Gen. Joseph Dunford testifies before the Senate Armed Services Committee on Sept. 26, 2017, for his reappointment as Chairman of the Joint Chiefs of Staff. Screenshot photo.
The top US military officer told Congress Tuesday that repeated continuing resolutions to fund the federal government are limiting the nation’s ability to project power, reassure allies, and prevent conflict around the globe. As recently as 2000, the US had “a significant competitive advantage in our ability to project power when and where needed to advance our national interests,” Chairman of the Joint Chiefs of Staff Gen. Joseph Dunford told the Senate Armed Services Committee, on Tuesday. “I can’t say that today. We are challenged in our ability to project power both to Europe and the Pacific.”
In the near-term, Dunford said, the US military will require funding “somewhere between three and seven percent” of GDP “for us to build the capabilities we need.” He said his projections emerged from “a long journey of analytic rigor.” A central part of that study, Dunford said, was using “Russia and China to benchmark our capabilities.”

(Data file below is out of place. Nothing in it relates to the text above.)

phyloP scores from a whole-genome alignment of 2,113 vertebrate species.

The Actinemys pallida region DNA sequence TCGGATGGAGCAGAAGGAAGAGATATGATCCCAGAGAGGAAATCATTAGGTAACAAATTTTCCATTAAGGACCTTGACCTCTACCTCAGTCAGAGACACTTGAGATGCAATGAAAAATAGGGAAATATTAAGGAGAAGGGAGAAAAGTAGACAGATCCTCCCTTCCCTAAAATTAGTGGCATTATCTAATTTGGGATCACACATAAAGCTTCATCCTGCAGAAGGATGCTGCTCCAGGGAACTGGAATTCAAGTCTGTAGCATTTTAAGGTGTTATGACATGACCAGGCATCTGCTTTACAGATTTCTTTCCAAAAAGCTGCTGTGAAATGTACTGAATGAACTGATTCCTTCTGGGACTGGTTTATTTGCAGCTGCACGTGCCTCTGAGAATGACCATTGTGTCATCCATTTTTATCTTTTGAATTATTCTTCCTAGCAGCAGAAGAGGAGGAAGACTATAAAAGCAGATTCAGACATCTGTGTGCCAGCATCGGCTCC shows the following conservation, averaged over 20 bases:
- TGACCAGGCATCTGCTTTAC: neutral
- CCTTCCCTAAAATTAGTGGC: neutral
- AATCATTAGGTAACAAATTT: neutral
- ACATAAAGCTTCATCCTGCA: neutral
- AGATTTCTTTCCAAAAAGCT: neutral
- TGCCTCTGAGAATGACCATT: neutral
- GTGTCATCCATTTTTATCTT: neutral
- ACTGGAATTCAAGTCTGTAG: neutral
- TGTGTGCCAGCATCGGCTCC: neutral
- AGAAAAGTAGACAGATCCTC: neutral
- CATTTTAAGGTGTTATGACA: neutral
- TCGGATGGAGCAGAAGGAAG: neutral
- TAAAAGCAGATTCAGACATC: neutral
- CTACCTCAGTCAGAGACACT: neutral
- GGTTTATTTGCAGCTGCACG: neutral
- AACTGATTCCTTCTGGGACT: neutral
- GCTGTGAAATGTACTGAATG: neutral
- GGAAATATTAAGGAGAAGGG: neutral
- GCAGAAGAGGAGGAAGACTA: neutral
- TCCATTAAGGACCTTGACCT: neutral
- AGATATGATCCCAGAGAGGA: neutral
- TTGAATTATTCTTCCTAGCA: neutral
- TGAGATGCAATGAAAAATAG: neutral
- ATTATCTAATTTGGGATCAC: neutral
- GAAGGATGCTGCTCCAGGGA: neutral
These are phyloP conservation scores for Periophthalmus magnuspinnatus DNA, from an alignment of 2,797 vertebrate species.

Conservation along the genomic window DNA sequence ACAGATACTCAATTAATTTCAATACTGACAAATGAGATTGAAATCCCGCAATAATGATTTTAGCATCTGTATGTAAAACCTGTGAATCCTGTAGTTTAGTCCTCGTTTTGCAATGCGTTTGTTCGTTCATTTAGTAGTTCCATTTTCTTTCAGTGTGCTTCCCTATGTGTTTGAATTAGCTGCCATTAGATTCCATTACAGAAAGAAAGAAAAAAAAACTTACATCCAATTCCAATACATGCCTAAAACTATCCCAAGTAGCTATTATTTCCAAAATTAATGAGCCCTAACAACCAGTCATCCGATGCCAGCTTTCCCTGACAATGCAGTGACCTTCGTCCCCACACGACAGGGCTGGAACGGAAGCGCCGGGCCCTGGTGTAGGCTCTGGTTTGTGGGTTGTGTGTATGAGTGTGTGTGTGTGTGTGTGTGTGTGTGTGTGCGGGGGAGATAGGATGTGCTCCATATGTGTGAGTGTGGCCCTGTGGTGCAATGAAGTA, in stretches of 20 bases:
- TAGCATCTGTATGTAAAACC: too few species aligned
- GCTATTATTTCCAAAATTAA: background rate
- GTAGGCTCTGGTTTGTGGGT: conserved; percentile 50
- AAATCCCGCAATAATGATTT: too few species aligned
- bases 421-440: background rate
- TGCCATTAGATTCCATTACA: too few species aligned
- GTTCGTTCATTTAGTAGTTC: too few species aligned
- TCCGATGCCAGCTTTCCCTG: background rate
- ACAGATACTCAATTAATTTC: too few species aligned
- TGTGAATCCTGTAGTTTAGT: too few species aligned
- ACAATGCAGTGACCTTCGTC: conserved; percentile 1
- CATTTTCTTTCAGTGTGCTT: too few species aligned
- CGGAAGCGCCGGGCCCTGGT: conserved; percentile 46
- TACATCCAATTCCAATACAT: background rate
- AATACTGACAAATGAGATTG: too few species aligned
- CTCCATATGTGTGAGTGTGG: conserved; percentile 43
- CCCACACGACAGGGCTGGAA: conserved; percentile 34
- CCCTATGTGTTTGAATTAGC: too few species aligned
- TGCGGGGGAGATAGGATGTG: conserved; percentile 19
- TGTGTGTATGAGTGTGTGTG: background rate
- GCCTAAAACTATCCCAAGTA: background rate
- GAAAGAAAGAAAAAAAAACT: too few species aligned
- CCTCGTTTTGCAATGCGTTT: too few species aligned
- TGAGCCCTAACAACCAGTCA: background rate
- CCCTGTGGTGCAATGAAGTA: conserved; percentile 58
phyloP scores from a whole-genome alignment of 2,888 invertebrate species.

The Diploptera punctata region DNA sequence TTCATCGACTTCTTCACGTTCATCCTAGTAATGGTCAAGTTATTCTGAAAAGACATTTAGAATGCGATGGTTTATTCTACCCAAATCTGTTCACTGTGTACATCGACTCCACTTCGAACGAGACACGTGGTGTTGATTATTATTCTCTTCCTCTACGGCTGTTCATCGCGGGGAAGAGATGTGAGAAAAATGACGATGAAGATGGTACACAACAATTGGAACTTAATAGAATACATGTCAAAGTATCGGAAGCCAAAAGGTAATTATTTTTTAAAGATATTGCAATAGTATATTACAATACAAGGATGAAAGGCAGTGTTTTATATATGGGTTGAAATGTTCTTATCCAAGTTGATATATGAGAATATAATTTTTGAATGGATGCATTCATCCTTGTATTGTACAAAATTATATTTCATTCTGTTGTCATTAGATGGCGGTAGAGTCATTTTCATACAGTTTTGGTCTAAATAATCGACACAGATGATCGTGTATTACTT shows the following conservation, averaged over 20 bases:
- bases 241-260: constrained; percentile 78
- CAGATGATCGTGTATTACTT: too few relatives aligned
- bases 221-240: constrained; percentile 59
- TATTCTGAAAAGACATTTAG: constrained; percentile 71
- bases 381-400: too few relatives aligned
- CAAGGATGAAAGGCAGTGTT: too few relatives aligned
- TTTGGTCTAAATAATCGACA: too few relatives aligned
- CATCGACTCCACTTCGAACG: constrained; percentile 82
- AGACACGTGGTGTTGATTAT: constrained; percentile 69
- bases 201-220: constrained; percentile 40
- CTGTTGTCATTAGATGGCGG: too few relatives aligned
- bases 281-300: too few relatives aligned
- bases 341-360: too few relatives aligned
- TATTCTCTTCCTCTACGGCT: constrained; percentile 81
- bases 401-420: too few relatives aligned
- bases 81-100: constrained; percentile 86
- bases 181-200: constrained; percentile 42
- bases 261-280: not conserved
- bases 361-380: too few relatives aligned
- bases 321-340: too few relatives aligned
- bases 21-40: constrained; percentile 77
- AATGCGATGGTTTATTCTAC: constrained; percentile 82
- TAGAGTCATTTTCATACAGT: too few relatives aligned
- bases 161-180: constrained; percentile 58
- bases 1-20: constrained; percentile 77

The funding levels Dunford recommends are necessary to maintain a “competitive advantage” over those near-peer nations, he insisted. Without military spending of three to seven percent of GDP, Dunford said the consequences could be drastic. “I wouldn’t assume access to space,” he said, “I wouldn’t assume our ability to protect our networks” from cyberattack. “I wouldn’t assume our ability to deal with the growing electronic warfare threat,” and “I wouldn’t assume our ability to deal with the growing ballistic missile and cruise missile threat.”
The impact is already being felt in US military units, Dunford said. Training hours are being cut short, including flight hours for pilots. “While we may have trained to standard in the past when we had sufficient time and resources,” Dunford said, “now we’re training to time.”
Committee chairman, Sen. John McCain (R-Ariz.), suggested the training deficit had led to increased accidents. “Our non-combat casualties and fatalities are now higher than operations in combat,” he said. Dunford agreed.
On the broadest scale, a failure to return to regular, and higher, funding would impact the way the US fights wars. “We will have to fundamentally reorder the strategy, if we are unable to build the capabilities and capacities to deal with those peer competitors,” Dunford said.
Dunford believes this would lead to more war. “One of the things that deters others today from a conventional conflict is their knowledge that we do have a competitive, conventional advantage over any adversary today,” Dunford said. If the US loses that advantage, Dunford said, “There would be an increased possibility of conflict.”